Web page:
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Learning From Experience in Nigeria

Leilia Dore, World Health Organization

As African leaders gather at the Ministerial Conference on Immunization on 24 and 25 February, lessons learned from polio eradication are helping to strengthen routine immunization programmes across the continent.  


Vaccines avert between two and three million deaths a year across Africa, yet one in five children remain unimmunized. ©WHO/L.Dore

For three decades, the Global Polio Eradication Initiative (GPEI) has found solutions to challenges standing in the way of reaching underserved children with polio vaccines. In its pursuit of a polio-free world for future generations, the GPEI has adapted to challenges again and again, innovating to ensure no one is left behind. In Nigeria, where no case of polio has been found since July 2014, the government is leapfrogging on the lessons learned by the polio eradication programme to make strides forward to strengthen the equity and sustainability of routine immunization.

On 24-25 February, the first-ever Ministerial Conference on Immunization in Africa is bringing together African leaders to reaffirm their commitment to reaching all children with life-saving vaccines. This will provide an opportunity to discuss ways to leverage what we have learned through polio eradication, so that the GPEI’s goal of protecting every child, forever, continues to strengthen routine immunization programmes in Africa.

The importance of political support


Isa was paralysed by wild poliovirus in Kano state in July 2014; but thanks to political commitment, no case has been reported for over 18 months. ©WHO/L.Dore

In 2012, 122 children were paralysed in Nigeria. In response to this steep incline, the government stepped forward with renewed vigour to meet the challenge. Polio was declared a national health emergency; the President provided direct oversight of the programme; and an Emergency Operations Centre was established to bring together all of the partners of the response into one ‘war room’ from which the battle against the virus could be coordinated. By bringing all stakeholders together and holding each player accountable, the government ensured that data informed policies, monitored progress, and guided implementation. Just two years later, Nigeria interrupted transmission of the virus.

This success demonstrates the crucial role that country ownership and accountability can play in dramatically improving the lives of the most vulnerable children with vaccines, a lesson that is being used to make sure no one is left behind by routine vaccination programmes.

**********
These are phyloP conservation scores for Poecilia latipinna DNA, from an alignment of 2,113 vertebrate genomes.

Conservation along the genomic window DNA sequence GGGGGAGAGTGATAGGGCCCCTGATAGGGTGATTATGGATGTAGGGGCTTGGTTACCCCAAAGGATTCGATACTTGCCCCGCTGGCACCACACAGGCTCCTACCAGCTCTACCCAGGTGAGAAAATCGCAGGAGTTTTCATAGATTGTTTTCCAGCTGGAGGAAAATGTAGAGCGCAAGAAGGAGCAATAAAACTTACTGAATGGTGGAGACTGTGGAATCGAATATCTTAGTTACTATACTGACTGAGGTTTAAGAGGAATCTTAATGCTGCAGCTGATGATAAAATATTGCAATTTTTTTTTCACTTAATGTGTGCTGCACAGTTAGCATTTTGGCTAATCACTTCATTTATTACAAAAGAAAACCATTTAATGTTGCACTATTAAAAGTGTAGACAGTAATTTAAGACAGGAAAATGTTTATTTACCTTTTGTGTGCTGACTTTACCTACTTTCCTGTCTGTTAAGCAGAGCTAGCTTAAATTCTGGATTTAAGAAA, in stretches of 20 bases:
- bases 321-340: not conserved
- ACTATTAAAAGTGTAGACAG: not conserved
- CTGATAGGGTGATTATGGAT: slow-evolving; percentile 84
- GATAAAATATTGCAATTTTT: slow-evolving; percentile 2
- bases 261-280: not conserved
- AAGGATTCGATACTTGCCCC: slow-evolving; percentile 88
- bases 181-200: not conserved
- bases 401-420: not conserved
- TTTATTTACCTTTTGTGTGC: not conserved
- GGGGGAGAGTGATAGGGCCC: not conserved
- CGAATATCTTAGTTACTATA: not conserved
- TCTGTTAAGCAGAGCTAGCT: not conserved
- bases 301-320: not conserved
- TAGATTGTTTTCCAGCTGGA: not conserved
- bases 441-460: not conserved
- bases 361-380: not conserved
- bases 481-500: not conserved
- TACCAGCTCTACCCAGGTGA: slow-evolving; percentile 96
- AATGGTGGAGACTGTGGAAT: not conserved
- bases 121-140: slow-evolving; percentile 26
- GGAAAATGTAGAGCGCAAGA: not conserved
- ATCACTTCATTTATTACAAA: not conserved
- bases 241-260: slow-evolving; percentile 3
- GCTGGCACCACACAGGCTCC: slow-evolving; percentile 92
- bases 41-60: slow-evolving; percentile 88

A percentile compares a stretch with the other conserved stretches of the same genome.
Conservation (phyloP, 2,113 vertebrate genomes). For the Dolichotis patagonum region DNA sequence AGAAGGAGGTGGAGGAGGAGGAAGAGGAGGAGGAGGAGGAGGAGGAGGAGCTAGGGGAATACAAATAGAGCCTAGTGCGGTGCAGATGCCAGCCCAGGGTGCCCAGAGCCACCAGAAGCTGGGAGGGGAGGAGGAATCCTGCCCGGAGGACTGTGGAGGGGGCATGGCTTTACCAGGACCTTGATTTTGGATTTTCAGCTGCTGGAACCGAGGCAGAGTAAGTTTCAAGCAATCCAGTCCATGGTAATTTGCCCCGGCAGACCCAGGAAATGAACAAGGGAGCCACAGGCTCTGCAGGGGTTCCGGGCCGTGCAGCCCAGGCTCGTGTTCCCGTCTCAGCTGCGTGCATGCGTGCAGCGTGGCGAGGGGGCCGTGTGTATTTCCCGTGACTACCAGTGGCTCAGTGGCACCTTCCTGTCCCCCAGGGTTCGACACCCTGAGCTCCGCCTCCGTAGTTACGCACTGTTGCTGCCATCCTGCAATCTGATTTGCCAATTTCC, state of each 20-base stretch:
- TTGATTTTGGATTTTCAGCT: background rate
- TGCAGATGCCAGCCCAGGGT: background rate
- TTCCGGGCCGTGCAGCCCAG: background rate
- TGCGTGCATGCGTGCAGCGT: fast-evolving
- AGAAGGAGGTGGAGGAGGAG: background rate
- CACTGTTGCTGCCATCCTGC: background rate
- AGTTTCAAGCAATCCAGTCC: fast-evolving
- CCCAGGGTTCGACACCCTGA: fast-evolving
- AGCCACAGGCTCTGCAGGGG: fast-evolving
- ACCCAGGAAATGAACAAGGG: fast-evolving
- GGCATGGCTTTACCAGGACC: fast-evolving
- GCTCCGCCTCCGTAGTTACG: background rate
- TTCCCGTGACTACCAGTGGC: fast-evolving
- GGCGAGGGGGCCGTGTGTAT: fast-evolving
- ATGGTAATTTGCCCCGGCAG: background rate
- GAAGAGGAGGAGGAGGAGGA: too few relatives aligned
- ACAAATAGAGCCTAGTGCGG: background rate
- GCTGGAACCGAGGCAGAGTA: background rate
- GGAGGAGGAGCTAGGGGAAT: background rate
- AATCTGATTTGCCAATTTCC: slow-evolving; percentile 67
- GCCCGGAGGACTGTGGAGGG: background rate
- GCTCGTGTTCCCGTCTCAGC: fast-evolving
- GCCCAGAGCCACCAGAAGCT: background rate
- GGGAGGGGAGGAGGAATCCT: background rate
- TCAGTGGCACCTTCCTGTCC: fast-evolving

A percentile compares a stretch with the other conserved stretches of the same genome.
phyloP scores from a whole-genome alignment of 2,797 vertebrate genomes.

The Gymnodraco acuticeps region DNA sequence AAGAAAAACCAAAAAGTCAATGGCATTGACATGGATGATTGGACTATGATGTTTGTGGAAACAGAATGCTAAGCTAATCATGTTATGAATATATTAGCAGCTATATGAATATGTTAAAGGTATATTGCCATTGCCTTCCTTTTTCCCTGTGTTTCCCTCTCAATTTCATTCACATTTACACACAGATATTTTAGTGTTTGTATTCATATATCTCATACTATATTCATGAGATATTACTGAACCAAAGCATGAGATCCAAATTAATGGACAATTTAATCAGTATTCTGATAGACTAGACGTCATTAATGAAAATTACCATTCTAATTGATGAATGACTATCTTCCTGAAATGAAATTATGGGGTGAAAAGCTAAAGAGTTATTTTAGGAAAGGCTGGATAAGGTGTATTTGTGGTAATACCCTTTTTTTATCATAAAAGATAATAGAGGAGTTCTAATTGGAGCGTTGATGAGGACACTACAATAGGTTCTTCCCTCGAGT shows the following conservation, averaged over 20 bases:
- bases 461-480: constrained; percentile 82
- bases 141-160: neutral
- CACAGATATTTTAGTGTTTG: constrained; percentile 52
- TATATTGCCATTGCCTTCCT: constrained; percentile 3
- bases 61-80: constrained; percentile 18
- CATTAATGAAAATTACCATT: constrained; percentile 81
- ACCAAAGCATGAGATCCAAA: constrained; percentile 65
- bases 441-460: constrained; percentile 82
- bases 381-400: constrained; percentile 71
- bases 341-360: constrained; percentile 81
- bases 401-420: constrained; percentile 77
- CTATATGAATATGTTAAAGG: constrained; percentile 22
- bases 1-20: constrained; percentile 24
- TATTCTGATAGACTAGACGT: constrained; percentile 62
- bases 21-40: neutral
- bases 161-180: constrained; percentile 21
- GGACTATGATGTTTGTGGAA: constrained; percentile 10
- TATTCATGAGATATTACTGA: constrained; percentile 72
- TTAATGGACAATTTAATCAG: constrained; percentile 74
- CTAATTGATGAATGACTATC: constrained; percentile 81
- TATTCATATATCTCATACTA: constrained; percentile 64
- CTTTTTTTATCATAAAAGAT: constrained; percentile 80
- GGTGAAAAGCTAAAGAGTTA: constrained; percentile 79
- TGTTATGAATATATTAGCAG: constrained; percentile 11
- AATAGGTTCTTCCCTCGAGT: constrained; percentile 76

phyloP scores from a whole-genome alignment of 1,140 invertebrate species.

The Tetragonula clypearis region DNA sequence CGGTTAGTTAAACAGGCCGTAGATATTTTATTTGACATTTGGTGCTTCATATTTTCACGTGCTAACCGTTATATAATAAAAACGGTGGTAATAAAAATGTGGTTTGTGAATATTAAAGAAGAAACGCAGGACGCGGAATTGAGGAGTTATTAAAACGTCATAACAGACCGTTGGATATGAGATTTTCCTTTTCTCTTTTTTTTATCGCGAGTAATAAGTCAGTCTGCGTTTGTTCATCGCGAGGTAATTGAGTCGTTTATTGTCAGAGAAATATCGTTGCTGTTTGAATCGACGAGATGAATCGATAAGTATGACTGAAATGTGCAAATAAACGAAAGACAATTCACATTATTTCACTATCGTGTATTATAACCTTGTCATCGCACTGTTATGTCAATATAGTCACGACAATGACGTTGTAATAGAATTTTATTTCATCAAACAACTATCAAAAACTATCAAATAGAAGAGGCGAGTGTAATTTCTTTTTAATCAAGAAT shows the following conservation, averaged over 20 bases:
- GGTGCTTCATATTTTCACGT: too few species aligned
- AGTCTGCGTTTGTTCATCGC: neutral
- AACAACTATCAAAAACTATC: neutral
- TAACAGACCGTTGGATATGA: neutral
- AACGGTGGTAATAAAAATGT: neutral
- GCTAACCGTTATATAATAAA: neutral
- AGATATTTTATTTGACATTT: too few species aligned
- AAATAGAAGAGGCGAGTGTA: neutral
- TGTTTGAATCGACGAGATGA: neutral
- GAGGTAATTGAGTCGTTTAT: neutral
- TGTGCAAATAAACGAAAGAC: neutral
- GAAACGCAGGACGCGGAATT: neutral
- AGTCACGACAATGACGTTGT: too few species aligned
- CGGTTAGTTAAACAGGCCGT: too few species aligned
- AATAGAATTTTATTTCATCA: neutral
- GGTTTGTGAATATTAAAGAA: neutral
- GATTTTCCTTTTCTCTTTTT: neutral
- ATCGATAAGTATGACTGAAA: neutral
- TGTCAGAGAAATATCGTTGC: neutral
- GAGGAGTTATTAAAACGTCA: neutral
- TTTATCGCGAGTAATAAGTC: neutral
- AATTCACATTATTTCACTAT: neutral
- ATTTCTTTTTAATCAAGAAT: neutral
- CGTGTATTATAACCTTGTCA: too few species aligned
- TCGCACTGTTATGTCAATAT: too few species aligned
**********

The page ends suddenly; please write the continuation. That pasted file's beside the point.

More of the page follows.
Engaging communities


Over 12,000 volunteer community mobilisers work across high risk states in Nigeria to educate families about the importance of polio, routine vaccines and other health needs. ©WHO/L.Dore

Engaging communities at all levels, from leaders to traditional healers to families, transformed polio eradication efforts in Nigeria. Over 12,000 volunteer community mobilisers, chosen for their trusted positions in their local communities, provide mothers with important information that goes beyond polio: such as the importance of routine vaccines, nutrition and hand-washing. Religious leaders engaged through the polio programme played an important role in addressing vaccine hesitancy in the country, and their influence is now helping to encourage families to also get their children vaccinated against other diseases.  

By putting community knowledge and engagement first, the polio programme created a climate in which families understood the importance of vaccination, increasing demand and reducing vaccine hesitancy. By working to incorporate these practices into routine immunization, we can make important steps towards closing the immunization gap in Africa.

How to Reach Every Last Child


Through perseverance and innovation, the polio programme has succeeded in reaching underserved children in some of the world’s most fragile places. ©WHO/L.Dore

To interrupt the virus and achieve eradication, over 95% of children have to be reached with polio vaccines. This emphasis on equity – reaching every last child, no matter where they live – led the GPEI to lead the field in how to operate in countries where insecurity, challenging terrain or population movements made children hard to reach. By building the capacity of communities, strengthening cold chains (and sometimes relying on unusual modes of transport to get to the final destination), seizing opportunities and always being adaptable, polio eradication efforts work to ensure no one is left behind. These techniques can be used to get routine vaccines to these underserved communities, to protect that fifth child who is currently being missed.

Looking to the Future

With the halfway mark of the decade of vaccines behind us, now is the time for the global health community to recommit to ensuring the success of immunization goals. As African leaders gather to find solutions to the remaining challenges at the Ministerial Conference on Immunization, the experiences of polio eradication – the importance of leadership, communities, and going the extra mile – can be used to make a sustainable difference for children, long into the future.

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